Mbaiwa stated in an interview that the decision was wrong as the government went ahead to suspend the issuance of research permits a move that has declared him a prohibited immigrant into the Okavango Delta. Mbaiwa stated in an interview that other partners in the UN sanctioned project are expected to arrive this month but due to suspension of the permits he is unlikely to provide data that they wanted. Mbaiwa stated that the suspension has stalled academic research even at University of Botswana Okavango Research Centre that are usually conducted in the Okavango Delta throughout the year. Mbaiwa indicated that the study was funded by European Union where they tasked him with providing information on the use of coal, diesel and petrol generators. Tapeng comments come after Okavango Research Centre Director Proffesor Jospeph Mbaiwa criticized the government move to suspend permits without consulting. Tapeng stated in an interview that the suspension was not cast in stones. He further indicated that they will treat every case on its merits.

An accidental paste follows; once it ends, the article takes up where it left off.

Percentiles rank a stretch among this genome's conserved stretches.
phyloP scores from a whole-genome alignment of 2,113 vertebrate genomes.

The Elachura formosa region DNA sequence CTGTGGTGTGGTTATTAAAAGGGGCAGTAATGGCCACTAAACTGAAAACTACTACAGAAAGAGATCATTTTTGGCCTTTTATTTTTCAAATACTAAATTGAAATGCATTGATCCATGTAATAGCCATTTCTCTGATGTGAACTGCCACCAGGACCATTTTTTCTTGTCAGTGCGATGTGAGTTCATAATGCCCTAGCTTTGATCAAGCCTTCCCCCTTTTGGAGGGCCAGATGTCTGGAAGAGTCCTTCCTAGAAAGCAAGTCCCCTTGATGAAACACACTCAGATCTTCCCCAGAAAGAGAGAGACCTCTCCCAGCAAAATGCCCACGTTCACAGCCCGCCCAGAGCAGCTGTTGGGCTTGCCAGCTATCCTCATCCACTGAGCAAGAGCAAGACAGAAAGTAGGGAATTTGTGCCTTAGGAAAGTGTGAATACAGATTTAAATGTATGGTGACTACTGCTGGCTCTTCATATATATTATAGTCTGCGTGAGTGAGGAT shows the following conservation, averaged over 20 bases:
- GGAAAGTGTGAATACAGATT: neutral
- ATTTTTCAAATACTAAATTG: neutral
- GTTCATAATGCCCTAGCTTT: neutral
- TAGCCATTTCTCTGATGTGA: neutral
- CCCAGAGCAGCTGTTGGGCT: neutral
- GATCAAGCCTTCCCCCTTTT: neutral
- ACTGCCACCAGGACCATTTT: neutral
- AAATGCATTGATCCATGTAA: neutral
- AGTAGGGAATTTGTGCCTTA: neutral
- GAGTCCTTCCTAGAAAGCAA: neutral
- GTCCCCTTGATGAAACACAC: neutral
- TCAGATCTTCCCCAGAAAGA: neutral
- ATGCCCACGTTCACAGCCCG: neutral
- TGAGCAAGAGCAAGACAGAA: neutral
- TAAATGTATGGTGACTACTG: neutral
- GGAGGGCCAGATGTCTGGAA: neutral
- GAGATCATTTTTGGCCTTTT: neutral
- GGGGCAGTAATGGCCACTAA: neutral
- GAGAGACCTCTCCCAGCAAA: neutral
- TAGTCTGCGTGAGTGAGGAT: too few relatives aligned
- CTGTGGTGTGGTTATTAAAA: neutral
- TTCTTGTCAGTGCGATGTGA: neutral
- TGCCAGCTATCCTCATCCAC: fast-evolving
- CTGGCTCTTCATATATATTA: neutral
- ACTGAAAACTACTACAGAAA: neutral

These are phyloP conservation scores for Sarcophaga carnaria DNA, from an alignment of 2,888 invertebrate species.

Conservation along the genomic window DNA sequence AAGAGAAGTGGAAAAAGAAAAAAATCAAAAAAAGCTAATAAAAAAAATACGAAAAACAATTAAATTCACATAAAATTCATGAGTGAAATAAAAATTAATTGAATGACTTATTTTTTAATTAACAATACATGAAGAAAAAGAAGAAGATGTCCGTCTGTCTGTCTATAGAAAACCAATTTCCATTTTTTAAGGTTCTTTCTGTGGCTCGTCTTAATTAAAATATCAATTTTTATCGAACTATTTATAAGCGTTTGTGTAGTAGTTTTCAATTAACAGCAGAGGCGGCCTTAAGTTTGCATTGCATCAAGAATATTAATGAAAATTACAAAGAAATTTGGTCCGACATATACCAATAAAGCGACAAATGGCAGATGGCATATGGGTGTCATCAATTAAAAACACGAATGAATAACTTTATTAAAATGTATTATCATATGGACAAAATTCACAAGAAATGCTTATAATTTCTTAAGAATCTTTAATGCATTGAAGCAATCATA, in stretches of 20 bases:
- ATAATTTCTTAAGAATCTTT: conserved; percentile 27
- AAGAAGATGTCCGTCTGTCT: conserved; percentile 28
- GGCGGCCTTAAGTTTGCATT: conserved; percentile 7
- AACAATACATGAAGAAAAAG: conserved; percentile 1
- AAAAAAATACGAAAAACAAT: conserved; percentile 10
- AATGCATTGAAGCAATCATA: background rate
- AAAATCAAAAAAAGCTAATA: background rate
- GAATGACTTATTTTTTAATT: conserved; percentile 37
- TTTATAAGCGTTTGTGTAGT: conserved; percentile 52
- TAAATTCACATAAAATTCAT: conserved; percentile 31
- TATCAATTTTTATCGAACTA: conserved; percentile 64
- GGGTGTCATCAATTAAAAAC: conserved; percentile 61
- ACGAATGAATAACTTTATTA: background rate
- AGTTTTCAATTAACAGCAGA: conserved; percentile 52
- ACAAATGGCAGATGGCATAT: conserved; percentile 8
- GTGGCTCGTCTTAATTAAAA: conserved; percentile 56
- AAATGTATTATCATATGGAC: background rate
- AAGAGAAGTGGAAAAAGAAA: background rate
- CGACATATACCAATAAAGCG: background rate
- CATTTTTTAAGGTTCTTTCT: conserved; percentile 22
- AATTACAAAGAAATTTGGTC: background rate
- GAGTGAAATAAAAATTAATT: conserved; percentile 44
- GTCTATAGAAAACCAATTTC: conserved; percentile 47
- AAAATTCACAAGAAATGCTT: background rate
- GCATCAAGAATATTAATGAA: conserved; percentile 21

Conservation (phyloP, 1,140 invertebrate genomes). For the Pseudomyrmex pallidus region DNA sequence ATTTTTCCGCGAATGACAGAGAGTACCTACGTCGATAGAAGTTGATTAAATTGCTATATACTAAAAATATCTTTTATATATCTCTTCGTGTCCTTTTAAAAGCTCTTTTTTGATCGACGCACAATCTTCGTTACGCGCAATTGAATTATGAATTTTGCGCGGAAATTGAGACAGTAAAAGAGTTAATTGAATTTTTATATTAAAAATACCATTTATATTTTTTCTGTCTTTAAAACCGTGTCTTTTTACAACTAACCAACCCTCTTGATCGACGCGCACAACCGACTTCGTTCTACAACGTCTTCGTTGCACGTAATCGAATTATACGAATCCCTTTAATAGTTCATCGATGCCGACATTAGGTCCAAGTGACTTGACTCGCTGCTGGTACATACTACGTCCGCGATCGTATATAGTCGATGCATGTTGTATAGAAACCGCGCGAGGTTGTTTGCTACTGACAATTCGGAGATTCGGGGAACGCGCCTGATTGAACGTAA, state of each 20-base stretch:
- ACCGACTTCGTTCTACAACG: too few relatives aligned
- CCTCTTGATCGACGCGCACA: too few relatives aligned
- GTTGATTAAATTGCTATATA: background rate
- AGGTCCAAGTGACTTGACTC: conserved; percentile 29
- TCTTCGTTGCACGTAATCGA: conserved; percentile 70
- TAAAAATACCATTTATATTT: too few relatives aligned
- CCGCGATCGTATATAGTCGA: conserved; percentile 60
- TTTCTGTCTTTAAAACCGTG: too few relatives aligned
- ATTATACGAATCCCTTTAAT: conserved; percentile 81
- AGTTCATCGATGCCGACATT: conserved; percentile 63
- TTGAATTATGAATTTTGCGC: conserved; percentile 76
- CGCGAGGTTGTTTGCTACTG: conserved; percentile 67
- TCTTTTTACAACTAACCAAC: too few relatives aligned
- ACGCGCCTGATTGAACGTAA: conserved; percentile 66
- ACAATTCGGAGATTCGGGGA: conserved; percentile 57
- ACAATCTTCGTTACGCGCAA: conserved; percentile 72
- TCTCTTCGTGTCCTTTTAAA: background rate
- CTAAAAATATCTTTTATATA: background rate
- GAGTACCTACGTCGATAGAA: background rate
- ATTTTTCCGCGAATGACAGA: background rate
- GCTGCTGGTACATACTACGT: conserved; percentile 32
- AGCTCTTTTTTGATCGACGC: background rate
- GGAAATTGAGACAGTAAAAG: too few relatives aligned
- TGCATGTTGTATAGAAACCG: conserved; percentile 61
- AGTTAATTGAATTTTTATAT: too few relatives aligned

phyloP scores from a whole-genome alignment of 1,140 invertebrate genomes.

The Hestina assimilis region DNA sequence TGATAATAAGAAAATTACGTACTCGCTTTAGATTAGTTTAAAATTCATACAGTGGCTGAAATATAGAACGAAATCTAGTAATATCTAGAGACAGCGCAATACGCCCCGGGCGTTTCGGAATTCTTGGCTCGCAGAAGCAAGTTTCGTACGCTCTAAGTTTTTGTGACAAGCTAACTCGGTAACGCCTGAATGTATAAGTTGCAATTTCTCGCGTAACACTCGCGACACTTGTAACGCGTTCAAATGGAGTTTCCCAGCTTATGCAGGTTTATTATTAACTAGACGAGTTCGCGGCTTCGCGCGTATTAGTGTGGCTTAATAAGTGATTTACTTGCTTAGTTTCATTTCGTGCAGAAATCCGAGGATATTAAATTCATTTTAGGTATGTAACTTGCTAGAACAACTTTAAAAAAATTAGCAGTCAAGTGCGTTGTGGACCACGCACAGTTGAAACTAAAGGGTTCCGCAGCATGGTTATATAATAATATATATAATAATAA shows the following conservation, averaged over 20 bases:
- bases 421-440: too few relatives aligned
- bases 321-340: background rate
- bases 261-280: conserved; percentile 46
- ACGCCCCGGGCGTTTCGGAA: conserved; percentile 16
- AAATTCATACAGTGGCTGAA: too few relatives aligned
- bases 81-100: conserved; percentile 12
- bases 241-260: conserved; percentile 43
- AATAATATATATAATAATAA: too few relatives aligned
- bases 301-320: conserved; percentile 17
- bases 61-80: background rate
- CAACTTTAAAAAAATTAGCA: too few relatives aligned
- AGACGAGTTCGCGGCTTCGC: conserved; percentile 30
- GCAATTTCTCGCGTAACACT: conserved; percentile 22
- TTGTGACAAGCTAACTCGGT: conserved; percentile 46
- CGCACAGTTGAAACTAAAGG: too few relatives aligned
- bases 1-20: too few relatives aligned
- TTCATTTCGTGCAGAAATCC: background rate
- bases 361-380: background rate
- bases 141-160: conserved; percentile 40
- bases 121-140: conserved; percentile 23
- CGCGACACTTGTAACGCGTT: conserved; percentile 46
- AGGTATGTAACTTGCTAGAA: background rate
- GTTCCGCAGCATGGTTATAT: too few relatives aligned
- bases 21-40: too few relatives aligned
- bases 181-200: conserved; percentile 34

Tapela said that government entities who have pressing matter that need them to carry out their duties will be given permits.
Efforts to reach the National Geographic crew were futile since some left the country after completing their expedition at Lake Xau last week.